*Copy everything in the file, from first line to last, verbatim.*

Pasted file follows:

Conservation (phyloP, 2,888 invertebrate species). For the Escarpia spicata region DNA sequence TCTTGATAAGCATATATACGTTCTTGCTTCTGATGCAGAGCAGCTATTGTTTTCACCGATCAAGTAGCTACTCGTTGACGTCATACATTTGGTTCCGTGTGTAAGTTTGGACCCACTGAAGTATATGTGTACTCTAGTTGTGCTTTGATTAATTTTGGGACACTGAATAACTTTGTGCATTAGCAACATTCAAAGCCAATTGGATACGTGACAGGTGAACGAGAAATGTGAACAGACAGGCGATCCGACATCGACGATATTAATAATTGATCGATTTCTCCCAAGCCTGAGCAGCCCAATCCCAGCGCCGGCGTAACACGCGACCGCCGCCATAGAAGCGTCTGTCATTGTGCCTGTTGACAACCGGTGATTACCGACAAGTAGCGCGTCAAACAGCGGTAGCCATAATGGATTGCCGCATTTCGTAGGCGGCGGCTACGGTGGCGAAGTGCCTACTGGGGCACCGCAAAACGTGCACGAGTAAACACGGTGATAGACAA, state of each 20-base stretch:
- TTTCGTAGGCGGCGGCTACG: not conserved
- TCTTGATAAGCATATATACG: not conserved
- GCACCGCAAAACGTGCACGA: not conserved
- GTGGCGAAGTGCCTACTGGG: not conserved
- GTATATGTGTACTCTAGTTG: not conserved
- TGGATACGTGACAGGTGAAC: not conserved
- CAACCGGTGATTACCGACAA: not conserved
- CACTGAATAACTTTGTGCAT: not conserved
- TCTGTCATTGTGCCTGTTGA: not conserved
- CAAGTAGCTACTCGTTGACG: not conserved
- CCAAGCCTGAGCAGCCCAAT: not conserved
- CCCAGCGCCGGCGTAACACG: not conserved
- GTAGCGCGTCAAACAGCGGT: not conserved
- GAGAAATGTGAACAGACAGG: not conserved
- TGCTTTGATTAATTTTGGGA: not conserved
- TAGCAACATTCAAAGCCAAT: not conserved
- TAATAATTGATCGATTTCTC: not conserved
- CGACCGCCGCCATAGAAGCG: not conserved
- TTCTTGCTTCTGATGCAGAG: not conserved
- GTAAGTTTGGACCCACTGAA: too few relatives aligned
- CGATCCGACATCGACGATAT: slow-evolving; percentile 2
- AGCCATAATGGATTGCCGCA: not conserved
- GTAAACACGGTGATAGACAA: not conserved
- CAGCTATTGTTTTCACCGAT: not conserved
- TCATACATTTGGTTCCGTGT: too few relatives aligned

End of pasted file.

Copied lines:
Conservation (phyloP, 2,888 invertebrate species). For the Escarpia spicata region DNA sequence TCTTGATAAGCATATATACGTTCTTGCTTCTGATGCAGAGCAGCTATTGTTTTCACCGATCAAGTAGCTACTCGTTGACGTCATACATTTGGTTCCGTGTGTAAGTTTGGACCCACTGAAGTATATGTGTACTCTAGTTGTGCTTTGATTAATTTTGGGACACTGAATAACTTTGTGCATTAGCAACATTCAAAGCCAATTGGATACGTGACAGGTGAACGAGAAATGTGAACAGACAGGCGATCCGACATCGACGATATTAATAATTGATCGATTTCTCCCAAGCCTGAGCAGCCCAATCCCAGCGCCGGCGTAACACGCGACCGCCGCCATAGAAGCGTCTGTCATTGTGCCTGTTGACAACCGGTGATTACCGACAAGTAGCGCGTCAAACAGCGGTAGCCATAATGGATTGCCGCATTTCGTAGGCGGCGGCTACGGTGGCGAAGTGCCTACTGGGGCACCGCAAAACGTGCACGAGTAAACACGGTGATAGACAA, state of each 20-base stretch:
- TTTCGTAGGCGGCGGCTACG: not conserved
- TCTTGATAAGCATATATACG: not conserved
- GCACCGCAAAACGTGCACGA: not conserved
- GTGGCGAAGTGCCTACTGGG: not conserved
- GTATATGTGTACTCTAGTTG: not conserved
- TGGATACGTGACAGGTGAAC: not conserved
- CAACCGGTGATTACCGACAA: not conserved
- CACTGAATAACTTTGTGCAT: not conserved
- TCTGTCATTGTGCCTGTTGA: not conserved
- CAAGTAGCTACTCGTTGACG: not conserved
- CCAAGCCTGAGCAGCCCAAT: not conserved
- CCCAGCGCCGGCGTAACACG: not conserved
- GTAGCGCGTCAAACAGCGGT: not conserved
- GAGAAATGTGAACAGACAGG: not conserved
- TGCTTTGATTAATTTTGGGA: not conserved
- TAGCAACATTCAAAGCCAAT: not conserved
- TAATAATTGATCGATTTCTC: not conserved
- CGACCGCCGCCATAGAAGCG: not conserved
- TTCTTGCTTCTGATGCAGAG: not conserved
- GTAAGTTTGGACCCACTGAA: too few relatives aligned
- CGATCCGACATCGACGATAT: slow-evolving; percentile 2
- AGCCATAATGGATTGCCGCA: not conserved
- GTAAACACGGTGATAGACAA: not conserved
- CAGCTATTGTTTTCACCGAT: not conserved
- TCATACATTTGGTTCCGTGT: too few relatives aligned